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HomeBusinessCOVID denier, vaccine foe Mak Parhar died after drug use, not the virus

COVID denier, vaccine foe Mak Parhar died after drug use, not the virus


Bob Mackin

One of B.C.’s most-outspoken anti-vaccine campaigners and COVID-19 deniers did not die from the virus.

Anti-masker Mak Parhar (centre) at a Flat Earth convention in 2020 in the U.S. (Facebook)

According to a B.C. Coroners Service report, Makhan Singh Parhar, 48, died accidentally from a mix of alcohol, fentanyl and cocaine in early November 2021. 

“Despite a positive post-mortem COVID test result, there is no indication this illness played a role in Mr. Parhar’s death,” said the report by coroner Damian Balam, which was dated May 9, but released Feb. 6. 

Parhar was discovered unresponsive by a family member in his New Westminster residence at 6:30 a.m. on Nov. 4, 2021. B.C. Ambulance Service paramedics declared Parhar dead on the scene. He had been last seen alive around midnight. 

There was no traumatic injury, and no evidence of foul play or acute self-harm. 

“Paraphernalia commonly associated with illicit substance use was found nearby (uncapped syringe, burnt spoon, glass pipe),” the report said. “Mr. Parhar had an uncomplicated medical history. There was no recent documented history of problems with substance use, hospitalization, or prior opioid agonist treatment. At the time of his death, he was not followed by a family physician.”

Parhar had made a video the day before he died, indicating that he had used ivermectin, the horse parasite treatment that prompted warnings against human use by Health Canada. In a prior video, published in late October 2021, Parhar was coughing and said he was fatigued and experiencing chills, but denied he had the virus, because he believed the virus did not exist.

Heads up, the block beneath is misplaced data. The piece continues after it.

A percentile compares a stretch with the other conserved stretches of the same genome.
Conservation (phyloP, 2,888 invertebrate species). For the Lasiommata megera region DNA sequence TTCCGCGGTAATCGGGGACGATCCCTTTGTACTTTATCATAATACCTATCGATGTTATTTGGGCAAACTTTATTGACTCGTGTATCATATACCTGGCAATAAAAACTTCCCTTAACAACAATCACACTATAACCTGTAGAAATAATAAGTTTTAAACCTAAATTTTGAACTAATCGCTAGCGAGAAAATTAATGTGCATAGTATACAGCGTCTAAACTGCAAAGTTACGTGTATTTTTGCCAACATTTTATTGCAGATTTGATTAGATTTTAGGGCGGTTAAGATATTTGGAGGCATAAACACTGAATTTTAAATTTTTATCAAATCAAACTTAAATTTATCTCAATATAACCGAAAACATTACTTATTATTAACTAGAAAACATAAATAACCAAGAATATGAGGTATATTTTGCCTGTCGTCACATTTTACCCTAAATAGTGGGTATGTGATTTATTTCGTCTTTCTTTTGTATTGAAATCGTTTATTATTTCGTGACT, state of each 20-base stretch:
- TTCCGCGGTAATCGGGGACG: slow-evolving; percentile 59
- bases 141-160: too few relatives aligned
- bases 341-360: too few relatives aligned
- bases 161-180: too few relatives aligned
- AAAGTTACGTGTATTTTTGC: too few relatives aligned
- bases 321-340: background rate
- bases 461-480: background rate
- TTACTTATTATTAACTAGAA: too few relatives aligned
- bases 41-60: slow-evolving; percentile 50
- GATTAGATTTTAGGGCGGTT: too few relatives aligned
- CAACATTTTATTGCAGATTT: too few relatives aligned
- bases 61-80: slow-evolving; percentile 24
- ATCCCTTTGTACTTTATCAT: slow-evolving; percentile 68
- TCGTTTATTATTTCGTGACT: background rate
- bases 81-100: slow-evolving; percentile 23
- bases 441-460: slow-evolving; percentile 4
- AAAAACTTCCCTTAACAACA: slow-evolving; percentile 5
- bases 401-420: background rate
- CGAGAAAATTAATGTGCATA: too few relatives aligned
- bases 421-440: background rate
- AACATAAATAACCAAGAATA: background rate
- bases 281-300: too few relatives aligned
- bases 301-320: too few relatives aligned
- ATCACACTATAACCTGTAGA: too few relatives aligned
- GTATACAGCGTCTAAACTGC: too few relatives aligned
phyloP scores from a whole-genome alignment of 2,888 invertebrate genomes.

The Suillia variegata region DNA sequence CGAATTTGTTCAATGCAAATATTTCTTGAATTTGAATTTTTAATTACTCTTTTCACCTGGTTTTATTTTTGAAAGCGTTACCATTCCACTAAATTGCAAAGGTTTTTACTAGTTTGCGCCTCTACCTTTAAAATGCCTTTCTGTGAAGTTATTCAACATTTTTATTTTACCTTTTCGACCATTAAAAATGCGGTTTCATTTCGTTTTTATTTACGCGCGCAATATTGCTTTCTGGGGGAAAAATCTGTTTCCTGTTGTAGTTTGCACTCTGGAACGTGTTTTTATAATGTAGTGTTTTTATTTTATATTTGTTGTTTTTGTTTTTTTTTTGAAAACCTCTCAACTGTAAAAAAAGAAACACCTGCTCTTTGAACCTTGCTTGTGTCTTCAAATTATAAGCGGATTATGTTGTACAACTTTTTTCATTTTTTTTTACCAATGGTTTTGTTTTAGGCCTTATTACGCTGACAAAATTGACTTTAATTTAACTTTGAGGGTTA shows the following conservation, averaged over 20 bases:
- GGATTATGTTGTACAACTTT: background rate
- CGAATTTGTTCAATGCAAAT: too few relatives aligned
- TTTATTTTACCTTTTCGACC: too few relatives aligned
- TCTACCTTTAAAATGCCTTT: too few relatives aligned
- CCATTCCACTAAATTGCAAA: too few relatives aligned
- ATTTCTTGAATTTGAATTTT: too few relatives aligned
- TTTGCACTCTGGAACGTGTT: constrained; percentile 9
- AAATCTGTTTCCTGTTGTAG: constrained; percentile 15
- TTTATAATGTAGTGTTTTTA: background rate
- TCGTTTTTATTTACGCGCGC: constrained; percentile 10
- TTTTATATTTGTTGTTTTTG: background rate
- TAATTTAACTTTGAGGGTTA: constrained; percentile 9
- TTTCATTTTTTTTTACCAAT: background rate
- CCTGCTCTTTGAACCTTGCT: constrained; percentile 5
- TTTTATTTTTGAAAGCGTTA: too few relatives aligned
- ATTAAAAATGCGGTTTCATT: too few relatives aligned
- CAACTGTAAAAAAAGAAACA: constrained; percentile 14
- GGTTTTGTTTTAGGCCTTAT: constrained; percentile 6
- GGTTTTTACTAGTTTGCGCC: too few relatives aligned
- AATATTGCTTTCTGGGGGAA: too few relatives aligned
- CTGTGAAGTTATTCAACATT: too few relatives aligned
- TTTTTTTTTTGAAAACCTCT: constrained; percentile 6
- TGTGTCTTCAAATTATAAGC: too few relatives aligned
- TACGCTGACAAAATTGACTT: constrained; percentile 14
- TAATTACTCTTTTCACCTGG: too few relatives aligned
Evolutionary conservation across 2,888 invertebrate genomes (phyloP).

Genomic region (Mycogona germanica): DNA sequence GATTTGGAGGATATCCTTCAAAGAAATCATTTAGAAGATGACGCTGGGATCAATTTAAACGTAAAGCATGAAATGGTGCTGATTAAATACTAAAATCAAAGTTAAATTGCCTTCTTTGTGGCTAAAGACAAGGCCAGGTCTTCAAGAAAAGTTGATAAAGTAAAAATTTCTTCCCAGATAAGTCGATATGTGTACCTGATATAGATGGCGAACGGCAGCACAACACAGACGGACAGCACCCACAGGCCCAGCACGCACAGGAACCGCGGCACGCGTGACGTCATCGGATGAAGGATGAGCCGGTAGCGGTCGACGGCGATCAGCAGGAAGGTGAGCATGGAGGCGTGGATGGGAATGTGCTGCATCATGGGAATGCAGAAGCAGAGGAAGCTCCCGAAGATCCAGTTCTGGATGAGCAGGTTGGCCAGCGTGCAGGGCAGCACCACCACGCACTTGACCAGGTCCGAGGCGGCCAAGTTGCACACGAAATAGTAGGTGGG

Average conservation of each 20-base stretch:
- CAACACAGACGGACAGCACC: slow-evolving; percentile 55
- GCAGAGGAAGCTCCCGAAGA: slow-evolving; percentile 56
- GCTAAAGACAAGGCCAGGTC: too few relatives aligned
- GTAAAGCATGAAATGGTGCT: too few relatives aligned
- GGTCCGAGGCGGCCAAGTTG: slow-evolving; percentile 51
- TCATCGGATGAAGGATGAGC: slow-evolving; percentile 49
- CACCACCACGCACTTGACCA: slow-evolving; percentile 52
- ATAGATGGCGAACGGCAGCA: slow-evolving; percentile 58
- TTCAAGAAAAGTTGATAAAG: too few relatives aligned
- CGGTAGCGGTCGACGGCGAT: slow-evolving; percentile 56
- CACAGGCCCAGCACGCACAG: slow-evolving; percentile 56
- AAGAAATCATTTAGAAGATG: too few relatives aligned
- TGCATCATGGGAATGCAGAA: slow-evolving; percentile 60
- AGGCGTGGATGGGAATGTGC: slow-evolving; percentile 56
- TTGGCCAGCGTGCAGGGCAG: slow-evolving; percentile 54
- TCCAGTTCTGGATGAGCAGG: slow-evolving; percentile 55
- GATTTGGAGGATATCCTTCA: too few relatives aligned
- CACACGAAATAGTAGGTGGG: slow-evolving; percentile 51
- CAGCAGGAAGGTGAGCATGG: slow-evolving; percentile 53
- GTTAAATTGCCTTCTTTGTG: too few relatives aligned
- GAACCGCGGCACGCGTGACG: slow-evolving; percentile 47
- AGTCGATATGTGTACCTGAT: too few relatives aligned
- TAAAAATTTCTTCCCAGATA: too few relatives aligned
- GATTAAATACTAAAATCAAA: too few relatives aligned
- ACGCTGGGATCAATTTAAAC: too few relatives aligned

At the time of his death, Parhar was awaiting trial for allegedly breaking the Canada Quarantine Act. He was arrested in November 2020 after appearing at a protest outside the Vancouver Art Gallery, where he boasted he refused to self-isolate for 14 days after returning from a conference in South Carolina for people who believe the Earth is flat. 

Balam’s report said that toxicological analysis found concentrations of fentanyl usually associated with fatalities and a cocaine concentration usually associated with recreational use. 

“The effects of these substances, in isolation or when combined, are unpredictable and are sufficient to cause death,” the report said.

In B.C., there have officially been 5,106 deaths from COVID-19. 

At least 11,171 people in B.C. have died from illicit drug toxicity since the province’s April 2016 declaration of a public health emergency.

On Jan. 31, B.C. began a three-year, federally approved experiment to decriminalize possession by adults of 2.5 grams or less of fentanyl, cocaine, heroin, meth and ecstasy. 

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